Letter Writing Skills - Clear, Concise and Effective Communications
This short instructional segment offers advice on how to organize and write an effective letter. These are not personal letters and so we call them "business letters." A business letter can be written on all sorts of topics.
Because letters of complaint can be difficult to write, you will find tips as well as a sample of a complaint letter. Should you desire other types of business letters to be included, please let us know and we can add them. To send your suggestion, Click Here
Here are the basics in a good letter:
- A good business letter does not ramble. Your finished work supplies only pertinent information in a clear and concise manner. You may need to draft the letter and then go back and edit it until it is clear and concise.
- Using 1" margins and a serif font such as Times New Roman (12 point) or Georgia (11 point), your sentences should be no longer than 2 ½ lines, preferably shorter.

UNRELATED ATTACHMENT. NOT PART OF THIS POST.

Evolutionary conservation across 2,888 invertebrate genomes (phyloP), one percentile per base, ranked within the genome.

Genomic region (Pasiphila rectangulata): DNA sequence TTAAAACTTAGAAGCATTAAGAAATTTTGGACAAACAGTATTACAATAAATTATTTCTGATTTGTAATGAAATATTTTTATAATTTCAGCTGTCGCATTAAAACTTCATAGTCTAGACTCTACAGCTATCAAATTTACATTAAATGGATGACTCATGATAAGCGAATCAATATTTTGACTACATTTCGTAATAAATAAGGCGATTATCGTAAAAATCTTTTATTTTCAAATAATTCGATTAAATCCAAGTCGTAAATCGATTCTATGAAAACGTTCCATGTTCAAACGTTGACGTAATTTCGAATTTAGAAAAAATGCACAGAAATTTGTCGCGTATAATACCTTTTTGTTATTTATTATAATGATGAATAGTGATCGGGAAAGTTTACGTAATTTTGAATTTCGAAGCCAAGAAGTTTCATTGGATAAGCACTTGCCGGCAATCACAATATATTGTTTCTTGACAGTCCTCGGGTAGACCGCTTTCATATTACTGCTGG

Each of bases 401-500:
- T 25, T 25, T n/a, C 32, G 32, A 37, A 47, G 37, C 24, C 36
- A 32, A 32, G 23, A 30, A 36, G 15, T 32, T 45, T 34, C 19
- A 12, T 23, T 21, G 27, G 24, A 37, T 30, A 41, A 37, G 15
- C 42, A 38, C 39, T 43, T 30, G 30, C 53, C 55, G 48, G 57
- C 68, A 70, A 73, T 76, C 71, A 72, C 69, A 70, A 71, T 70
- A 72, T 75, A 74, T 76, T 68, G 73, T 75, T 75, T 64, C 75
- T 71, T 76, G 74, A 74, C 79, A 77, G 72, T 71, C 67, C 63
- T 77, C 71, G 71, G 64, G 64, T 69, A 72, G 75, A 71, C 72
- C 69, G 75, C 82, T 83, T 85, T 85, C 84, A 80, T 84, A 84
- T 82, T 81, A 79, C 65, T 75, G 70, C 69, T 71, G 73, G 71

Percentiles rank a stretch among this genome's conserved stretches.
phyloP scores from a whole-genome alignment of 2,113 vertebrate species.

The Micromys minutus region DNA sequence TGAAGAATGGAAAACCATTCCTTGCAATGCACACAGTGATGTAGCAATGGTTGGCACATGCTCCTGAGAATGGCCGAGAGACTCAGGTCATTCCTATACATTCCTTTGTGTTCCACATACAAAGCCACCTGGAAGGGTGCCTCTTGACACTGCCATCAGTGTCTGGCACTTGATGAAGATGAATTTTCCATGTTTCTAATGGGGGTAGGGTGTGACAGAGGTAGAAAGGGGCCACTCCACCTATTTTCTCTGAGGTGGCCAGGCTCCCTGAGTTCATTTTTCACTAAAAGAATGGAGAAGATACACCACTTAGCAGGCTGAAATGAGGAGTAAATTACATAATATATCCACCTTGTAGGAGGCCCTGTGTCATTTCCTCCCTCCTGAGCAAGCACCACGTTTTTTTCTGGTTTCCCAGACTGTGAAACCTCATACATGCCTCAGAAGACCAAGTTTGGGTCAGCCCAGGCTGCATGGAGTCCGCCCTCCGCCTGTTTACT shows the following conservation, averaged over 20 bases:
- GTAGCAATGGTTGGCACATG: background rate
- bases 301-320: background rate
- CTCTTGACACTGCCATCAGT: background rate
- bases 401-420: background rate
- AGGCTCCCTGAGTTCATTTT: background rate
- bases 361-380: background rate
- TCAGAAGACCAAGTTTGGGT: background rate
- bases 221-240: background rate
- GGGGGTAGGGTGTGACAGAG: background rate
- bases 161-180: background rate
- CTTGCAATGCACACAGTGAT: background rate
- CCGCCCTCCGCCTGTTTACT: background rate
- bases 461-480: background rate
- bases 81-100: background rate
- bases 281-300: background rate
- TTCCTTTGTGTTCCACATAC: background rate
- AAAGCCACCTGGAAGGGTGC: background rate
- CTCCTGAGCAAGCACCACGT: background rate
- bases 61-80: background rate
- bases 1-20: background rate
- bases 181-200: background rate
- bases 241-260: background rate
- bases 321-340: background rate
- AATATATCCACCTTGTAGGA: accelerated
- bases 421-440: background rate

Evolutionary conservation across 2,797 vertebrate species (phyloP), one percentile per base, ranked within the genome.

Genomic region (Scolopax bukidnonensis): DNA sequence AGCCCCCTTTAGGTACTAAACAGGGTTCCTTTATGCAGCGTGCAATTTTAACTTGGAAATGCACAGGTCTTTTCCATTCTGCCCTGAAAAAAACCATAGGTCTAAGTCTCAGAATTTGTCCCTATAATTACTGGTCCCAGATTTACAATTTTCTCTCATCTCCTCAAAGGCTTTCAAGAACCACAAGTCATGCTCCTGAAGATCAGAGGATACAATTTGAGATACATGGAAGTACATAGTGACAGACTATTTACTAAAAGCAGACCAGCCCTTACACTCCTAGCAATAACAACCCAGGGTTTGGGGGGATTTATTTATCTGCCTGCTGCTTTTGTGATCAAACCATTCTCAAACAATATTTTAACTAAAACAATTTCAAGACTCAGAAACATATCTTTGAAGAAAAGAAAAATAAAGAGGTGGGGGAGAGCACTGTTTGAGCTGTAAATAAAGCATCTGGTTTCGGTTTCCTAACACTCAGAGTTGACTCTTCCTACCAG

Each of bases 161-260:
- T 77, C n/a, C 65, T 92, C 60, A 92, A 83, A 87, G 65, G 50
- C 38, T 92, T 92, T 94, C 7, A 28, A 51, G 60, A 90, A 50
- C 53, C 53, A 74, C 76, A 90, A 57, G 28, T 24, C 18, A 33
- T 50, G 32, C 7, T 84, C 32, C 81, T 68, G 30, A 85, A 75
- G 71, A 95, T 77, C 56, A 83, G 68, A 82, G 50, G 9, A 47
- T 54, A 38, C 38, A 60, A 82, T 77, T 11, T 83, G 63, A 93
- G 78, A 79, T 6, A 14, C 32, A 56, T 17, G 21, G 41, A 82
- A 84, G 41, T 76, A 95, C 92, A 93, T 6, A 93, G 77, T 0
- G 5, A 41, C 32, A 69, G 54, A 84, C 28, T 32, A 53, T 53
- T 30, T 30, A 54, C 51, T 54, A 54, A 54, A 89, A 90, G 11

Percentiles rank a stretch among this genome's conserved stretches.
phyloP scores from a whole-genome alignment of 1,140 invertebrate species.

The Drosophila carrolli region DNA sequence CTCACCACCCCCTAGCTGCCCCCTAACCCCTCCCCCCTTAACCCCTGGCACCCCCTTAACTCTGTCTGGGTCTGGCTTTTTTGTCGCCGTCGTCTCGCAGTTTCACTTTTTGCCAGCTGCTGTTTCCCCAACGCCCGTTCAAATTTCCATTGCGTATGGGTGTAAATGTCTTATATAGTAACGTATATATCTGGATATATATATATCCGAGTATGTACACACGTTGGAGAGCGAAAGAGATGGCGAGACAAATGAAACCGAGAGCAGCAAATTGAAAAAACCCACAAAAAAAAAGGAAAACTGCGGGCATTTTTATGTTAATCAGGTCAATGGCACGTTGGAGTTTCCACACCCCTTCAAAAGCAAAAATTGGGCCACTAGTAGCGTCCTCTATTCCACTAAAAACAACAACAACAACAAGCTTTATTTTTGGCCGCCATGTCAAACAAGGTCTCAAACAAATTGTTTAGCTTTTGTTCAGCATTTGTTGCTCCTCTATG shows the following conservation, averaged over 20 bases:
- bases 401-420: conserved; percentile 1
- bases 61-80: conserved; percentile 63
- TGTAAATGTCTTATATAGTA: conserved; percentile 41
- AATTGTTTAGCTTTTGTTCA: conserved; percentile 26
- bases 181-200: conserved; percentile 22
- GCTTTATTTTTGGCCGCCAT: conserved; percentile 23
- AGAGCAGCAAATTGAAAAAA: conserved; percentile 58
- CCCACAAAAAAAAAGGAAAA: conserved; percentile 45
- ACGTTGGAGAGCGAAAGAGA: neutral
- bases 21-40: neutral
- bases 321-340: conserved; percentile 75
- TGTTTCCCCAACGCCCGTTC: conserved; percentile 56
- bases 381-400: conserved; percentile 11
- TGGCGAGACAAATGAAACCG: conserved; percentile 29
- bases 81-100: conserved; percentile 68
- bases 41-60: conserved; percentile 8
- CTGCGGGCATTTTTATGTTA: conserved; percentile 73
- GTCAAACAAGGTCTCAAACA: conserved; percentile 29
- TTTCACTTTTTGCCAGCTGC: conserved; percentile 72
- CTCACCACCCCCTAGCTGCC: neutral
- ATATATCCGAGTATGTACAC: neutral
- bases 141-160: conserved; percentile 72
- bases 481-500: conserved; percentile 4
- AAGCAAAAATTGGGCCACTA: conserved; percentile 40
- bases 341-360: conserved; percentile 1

- Conventional business correspondence contains the date you are writing the letter, an inside address, and a salutation ("Dear Mr. Smith," or "To whom it may concern"), in addition to the body of the letter.
- The complete letter should still fit easily on one side of an 8 ½" x 11" sheet of paper.
- Tip: Pretend that you are on a limited budget and every word you use costs you money. As a result, you must be frugal about the number of written words used in every sentence. Keep it very brief!
- Next: State Your Purpose in the First Sentence
- Set The "tone" of your letter
- The Three-stage Proofreading Cycle
- Writing A Letter of Complaint
- Sample Letter of Complaint